Meanwhile the spiral continues downward.  A new report confirms that nearly half of Americans are living paycheck to paycheck.  These include the new lower middle class, mostly two-parent, two-job families with at least one college education--yet they still struggle.  It seems that everybody sees the growing wealth gap, and can't agree on anything else.

Meanwhile the suffering continues and grows, and so far mostly in silence.  If there isn't a hell I hereby authorize Sister Editha to design one, just for that billionaire who said that he's rich because he works harder than people who aren't rich.  Here's just one story about the lives of people who work harder than that asshole can even imagine, and are still in a world of pain.

It's not completely bleak.  President Obama keeps shining a light on all this, and much to my surprise, there's a Pope now who is more than mouthing platitudes.  Some like Robert Reich call for a new WPA (some guaranteed income proposals call for community service and public works), stating the same basic economic point: "The real job creators are the vast middle class and the poor — when they have enough money in their pockets." There are even corporate leaders who are aware of the dangers of the growing gap.  And even versions of the guaranteed income or negative income tax are being discussed--in Europe.  

 Another variation getting some attention is the "Citizen's Dividend."And as eye-rolling as otherworldly academia can be, it's worth mentioning that in its precincts, the guaranteed income remains alive and well.  Now it's called the Basic Income Guarantee--" an unconditional, government-insured guarantee that all citizens will have enough income to meet their basic needs."  There's a U.S. Basic Income Guarantee Network with a website, academic papers and an annual Congress.  The 12th was last May in New York (a joint project of Basic Income Canada Network and the U.S. network.) The 13th joint confab is scheduled for June in Montreal, perhaps to prepare an actual proposal for Canada.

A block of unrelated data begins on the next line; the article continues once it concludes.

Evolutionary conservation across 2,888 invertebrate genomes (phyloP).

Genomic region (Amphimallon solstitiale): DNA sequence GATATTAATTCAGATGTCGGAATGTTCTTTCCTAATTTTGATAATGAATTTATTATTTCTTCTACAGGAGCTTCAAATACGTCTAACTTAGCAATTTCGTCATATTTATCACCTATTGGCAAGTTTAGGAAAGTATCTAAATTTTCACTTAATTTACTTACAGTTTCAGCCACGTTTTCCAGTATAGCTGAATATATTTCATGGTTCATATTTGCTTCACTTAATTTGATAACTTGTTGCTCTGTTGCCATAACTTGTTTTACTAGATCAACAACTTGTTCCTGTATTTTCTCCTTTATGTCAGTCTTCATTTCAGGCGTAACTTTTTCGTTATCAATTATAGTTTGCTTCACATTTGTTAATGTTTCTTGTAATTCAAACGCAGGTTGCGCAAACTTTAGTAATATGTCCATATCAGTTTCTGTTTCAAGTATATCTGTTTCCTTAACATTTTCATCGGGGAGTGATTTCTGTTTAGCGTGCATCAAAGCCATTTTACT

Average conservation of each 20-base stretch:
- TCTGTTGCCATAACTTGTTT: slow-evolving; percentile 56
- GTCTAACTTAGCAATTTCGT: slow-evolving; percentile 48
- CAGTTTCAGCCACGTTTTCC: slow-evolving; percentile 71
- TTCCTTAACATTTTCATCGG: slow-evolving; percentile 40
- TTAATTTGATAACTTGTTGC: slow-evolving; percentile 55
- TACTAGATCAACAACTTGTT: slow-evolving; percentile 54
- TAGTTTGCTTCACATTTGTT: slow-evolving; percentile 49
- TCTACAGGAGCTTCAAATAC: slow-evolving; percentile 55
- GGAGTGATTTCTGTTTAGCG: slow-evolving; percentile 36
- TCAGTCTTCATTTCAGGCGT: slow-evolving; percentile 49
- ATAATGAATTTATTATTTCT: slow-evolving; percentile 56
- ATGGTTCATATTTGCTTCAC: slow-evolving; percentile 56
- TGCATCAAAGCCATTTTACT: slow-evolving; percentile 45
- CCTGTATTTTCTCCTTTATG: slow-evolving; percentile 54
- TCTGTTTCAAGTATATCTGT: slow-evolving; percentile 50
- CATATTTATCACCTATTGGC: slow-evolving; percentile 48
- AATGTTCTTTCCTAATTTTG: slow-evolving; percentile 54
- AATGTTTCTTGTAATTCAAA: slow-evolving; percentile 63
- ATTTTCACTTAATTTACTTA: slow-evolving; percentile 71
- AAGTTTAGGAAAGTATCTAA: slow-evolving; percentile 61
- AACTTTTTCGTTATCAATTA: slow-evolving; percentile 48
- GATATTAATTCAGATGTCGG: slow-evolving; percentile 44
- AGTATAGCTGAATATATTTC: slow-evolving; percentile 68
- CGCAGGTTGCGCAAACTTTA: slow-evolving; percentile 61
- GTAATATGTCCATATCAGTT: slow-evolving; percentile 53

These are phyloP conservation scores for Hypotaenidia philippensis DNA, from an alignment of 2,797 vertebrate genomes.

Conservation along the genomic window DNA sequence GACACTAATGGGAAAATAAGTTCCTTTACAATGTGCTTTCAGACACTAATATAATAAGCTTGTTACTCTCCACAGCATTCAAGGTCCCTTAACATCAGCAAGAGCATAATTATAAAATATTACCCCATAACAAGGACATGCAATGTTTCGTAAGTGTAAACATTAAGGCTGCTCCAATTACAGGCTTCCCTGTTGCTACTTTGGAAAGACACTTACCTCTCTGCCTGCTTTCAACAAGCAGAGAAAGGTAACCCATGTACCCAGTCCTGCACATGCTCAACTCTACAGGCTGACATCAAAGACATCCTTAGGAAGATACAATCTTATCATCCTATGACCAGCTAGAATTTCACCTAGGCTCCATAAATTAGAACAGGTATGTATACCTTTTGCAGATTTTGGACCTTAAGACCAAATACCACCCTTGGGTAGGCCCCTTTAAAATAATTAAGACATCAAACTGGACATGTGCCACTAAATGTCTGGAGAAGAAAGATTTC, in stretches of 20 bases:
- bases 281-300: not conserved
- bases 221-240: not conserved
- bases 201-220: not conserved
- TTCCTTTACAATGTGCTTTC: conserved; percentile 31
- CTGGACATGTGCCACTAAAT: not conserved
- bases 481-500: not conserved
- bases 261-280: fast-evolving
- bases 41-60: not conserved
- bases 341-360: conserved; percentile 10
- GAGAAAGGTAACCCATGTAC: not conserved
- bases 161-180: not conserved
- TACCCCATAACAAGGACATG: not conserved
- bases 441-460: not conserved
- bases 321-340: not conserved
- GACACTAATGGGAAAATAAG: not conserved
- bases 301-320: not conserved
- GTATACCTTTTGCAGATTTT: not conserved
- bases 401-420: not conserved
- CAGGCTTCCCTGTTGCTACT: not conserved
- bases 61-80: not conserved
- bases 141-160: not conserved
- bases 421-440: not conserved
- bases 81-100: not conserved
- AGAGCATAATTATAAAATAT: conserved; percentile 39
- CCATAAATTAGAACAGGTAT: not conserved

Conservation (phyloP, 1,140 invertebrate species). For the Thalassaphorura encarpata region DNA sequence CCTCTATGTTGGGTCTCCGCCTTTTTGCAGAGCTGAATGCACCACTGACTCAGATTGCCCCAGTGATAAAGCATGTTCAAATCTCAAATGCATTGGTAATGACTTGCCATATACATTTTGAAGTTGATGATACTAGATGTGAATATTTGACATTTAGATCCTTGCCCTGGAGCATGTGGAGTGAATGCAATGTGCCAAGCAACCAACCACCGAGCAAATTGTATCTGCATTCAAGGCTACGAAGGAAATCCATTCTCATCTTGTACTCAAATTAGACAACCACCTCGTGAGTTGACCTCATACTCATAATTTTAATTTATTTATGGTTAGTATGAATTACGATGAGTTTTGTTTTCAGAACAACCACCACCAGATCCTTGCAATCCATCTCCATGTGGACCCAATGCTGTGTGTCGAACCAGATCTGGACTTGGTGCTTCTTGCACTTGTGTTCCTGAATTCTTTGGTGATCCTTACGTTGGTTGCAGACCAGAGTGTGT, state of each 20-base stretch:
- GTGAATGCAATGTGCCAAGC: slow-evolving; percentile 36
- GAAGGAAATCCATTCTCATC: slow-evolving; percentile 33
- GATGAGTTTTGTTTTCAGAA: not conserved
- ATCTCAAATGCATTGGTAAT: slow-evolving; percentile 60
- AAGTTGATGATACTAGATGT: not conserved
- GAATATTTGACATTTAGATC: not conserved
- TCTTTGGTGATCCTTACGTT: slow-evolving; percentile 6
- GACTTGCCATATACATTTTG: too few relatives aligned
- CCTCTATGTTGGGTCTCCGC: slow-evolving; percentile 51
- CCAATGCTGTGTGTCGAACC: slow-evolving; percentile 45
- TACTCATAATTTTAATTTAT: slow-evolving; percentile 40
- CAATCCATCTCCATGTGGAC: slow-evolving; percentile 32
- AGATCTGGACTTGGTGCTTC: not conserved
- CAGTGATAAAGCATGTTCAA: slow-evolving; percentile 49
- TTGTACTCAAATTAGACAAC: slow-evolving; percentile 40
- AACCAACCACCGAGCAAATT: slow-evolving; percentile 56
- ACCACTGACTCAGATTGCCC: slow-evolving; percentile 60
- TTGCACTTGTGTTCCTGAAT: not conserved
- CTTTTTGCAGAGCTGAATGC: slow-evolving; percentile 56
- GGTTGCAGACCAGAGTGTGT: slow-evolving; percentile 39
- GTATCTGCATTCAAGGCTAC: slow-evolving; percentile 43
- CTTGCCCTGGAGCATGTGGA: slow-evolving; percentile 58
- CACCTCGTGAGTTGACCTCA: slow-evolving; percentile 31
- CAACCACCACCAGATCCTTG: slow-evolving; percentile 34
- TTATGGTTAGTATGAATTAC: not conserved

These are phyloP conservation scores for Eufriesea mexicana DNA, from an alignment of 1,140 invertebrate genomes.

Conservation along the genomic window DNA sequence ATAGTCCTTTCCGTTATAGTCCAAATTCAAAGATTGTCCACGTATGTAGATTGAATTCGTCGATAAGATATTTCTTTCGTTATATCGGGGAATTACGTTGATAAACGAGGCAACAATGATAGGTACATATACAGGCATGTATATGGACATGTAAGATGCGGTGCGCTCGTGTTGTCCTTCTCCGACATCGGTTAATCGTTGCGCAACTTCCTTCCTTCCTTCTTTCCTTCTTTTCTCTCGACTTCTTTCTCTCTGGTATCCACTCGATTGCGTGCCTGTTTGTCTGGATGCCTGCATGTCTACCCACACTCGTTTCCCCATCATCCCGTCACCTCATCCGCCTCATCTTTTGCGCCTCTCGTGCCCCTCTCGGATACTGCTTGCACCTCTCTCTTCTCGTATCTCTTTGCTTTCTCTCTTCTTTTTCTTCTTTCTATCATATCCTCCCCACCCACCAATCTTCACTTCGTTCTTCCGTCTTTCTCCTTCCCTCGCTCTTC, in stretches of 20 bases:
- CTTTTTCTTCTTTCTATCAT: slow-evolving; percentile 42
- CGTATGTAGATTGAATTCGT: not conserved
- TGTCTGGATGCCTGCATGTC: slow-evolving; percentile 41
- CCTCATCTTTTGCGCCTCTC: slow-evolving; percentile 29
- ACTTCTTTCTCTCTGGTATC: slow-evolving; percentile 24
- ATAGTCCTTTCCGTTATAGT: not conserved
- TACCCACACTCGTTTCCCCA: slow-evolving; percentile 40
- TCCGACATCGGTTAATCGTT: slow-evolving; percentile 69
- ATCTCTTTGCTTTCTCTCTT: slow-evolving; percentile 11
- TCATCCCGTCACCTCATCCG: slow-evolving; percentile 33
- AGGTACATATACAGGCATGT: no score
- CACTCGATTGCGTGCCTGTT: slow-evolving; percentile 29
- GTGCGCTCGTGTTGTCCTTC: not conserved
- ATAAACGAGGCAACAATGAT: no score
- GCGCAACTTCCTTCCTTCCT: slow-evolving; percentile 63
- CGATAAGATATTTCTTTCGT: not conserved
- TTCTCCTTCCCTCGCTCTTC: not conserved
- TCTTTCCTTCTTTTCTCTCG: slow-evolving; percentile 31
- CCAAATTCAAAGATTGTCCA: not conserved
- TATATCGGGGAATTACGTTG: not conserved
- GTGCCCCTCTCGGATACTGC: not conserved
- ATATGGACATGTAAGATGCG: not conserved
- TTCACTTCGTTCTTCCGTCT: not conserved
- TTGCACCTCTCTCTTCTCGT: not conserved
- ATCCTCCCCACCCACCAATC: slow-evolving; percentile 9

Still, the state of the U.S. political zeitgeist is clear.  At a time when most everyone agrees the income or wealth gap is so extreme (and the numbers clearly show it is), we are at the extreme edge of not dealing with it--of actually penalizing the people who suffer the most instead of coming up with the best ways to help them, and to help this economy and this democracy get better, instead of sliding into decadence and despair.  And it is the most wealthy--the greatest beneficiaries of the political system, including efforts by the Obama administration--who are the most publicly aggrieved.  It seems the gap between political perception and reality is just as enormous.

And it reminds me a little too much of the political zeitgeist in regard to the climate crisis.  You could essentially write the same story.

Friday, February 07, 2014

Rain, We Don't Mind

It's churlish to complain about our weather, considering the winter storms that continue to wreak havoc from the Midwest to the East Coast.  So let's just call this a report.

Now officially in serious drought, we're having an eerie winter. Lots of sun in the rainy season has made people oddly nervous. So far it has been warmer than usual in the daytimes (mostly due to that sunshine) but colder than normal at night, often hovering around freezing, which usually happens a few times but not so often or steadily.

  But in just the past few days the pattern started to revert towards "normal", with fairly steady temperatures( 50s/40s) and a series of rain-bearing storms. That's good.  Only so far the rain here in northern Humboldt has been minimal, and it looks like it will continue that way.  The rain is mostly falling north and south of here (with snow to the east).  Even San Francisco will probably get more rain out of the system coming through tonight than we will.

It's good for the state, for the snowpack in the Sierras, and probably good for our water supply from the north.  But locally, our rivers and so on, not so much.  Nor for our plants and trees.  In a drought you start to see how things are connected.  The dairy farms, food prices, potential conflicts and problems for our cash economy--whatever kind of grass, it takes water to grow it.  Farmers vs. fishermen/wildlife (salmon) vs. "growers" vs. townspeople etc. for what water there is.   (However, southern Humboldt--where the "growers" mostly are-- is expected to get decent rain from this system.)

 So despite the reassuring sounds outside, I'll continue to be nervous until I see a few inches of rain have come down from one storm.

About the only good thing to come out of this drought so far however is increased pressure on the Brown administration in Sacramento to not approve fracking in the state, which uses millions of gallons of water.  A protest march in Sacramento to make that point is scheduled for March 15.

Thursday, February 06, 2014

Long Ball, Long Life

Hearing about big league baseball as a child, Ralph Kiner was probably the first name I knew.  His rookie year was mine--he joined the Pittsburgh Pirates the year I was born.  The late 40s and early 50s were not great ones for the Pirates; Kiner was their biggest and sometimes only star.